Waxahatchee - American Weekend (Cover Artwork)
Staff Review

Waxahatchee

Waxahatchee: American Weekend

American Weekend (2012)

Don Giovanni Records


3.5
Waxahatchee is actually just one person: Katie Crutchfield, formerly of the indie-pop outfit PS Eliot. However, having recently acquainted myself with some of that band's output I'd say that there is very little to compare between her current solo work and that group, although if I delved deeper who...

Waxahatchee is actually just one person: Katie Crutchfield, formerly of the indie-pop outfit PS Eliot. However, having recently acquainted myself with some of that band's output I'd say that there is very little to compare between her current solo work and that group, although if I delved deeper who's to say I wouldn't find that missing link?

Whereas PS Eliot was all about lush, sweet indie-pop songs that bring to mind bands like Heavenly and occasionally the Shop Assistants, Waxahatchee is a much bleaker piece of work and has a raw, lo-fi quality that is taken to the extreme. But in that rawness, it is still possible to find an appealing warmth within the songs. The lo-fi quality somehow manages to enhance that warmth and what you have here is a collection of heartfelt songs that exude many feelings, certainly for the listener and presumably for Katie Crutchfield herself. Crutchfield has a voice which can sound haunting, almost ethereal, yet retains a power and substance to it which stops the songs from becoming backing music as can so often happen when artists take the route to something of a minimalist output.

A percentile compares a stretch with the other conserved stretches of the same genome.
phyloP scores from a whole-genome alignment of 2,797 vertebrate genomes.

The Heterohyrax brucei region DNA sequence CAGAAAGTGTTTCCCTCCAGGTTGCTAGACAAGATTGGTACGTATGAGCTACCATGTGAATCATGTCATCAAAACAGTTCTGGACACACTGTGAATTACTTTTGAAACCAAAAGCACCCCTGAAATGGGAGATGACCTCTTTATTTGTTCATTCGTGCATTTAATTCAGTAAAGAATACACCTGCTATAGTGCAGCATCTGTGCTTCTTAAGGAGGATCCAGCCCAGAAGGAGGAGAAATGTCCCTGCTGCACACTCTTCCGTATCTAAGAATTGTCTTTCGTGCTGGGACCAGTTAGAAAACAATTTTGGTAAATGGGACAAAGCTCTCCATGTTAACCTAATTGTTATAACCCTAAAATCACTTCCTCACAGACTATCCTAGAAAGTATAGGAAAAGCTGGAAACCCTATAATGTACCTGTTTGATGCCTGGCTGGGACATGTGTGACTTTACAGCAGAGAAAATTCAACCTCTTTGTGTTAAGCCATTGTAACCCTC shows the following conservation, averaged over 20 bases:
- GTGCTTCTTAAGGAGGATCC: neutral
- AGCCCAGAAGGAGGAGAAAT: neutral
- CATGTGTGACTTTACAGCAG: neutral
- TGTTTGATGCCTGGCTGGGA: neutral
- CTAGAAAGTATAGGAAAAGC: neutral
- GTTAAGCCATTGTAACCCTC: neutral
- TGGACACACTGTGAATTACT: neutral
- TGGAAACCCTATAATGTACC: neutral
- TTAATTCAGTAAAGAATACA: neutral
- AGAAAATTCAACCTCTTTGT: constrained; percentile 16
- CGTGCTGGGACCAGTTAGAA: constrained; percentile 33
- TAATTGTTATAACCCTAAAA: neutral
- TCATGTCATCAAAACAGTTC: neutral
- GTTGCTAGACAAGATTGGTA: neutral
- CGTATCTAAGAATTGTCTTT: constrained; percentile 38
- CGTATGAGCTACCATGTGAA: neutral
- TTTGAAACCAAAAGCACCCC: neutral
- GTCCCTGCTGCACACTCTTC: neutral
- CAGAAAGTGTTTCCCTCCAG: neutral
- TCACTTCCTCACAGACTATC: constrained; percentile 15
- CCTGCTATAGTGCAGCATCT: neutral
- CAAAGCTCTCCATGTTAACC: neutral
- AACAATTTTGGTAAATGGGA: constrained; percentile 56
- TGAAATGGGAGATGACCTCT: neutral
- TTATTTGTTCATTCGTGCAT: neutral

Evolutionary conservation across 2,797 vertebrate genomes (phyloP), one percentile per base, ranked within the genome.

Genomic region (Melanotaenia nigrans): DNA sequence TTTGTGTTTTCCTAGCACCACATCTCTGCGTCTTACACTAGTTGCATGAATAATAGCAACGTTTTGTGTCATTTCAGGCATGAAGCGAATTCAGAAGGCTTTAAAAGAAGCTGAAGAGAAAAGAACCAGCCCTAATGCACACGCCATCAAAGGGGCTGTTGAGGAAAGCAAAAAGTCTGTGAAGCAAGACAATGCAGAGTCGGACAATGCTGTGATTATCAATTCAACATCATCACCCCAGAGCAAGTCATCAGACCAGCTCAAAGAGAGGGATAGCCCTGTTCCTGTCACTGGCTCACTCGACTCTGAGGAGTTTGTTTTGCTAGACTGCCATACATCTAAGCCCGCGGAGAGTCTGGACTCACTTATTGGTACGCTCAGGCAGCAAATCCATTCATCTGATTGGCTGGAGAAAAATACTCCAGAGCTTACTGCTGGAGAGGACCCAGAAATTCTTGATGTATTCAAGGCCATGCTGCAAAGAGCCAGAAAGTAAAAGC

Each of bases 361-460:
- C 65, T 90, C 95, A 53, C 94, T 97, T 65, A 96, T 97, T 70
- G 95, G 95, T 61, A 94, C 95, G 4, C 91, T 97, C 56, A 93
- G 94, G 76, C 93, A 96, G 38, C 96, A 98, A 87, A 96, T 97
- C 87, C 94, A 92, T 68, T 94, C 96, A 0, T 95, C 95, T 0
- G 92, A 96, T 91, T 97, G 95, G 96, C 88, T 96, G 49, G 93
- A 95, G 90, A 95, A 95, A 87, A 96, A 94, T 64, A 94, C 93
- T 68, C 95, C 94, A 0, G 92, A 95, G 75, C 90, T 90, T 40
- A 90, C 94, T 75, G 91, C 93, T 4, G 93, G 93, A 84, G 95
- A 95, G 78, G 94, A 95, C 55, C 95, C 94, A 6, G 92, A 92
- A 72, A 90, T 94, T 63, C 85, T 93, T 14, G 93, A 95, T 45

Those vocal abilities, therefore, allow this album to work very well as each song takes on a life of its own, displaying more emotions than you might imagine, from fragility to strength displayed both in the vocals and the words they convey. The more I listen to this, the more I appreciate those lyrics and the work behind them. This might not be everyone's cup of tea but I'm certain that many will find it an intriguing and beguiling listen, much as I have. Whilst listening to the track "Bathtub" I had this freaky moment when Crutchfield's voice sounded like Mike Ness of Social Distortion, and on repeated plays this is borne out each time. I'd be interested in hearing a Social Distortion version of this song although I guess I'll be waiting forever.

There are a number of tracks that stand out here and I find the title track to be the one that I always enjoy the most. However, "Catfish," "Be Good" and "Luminary Blake" have also taken residence in my head as well.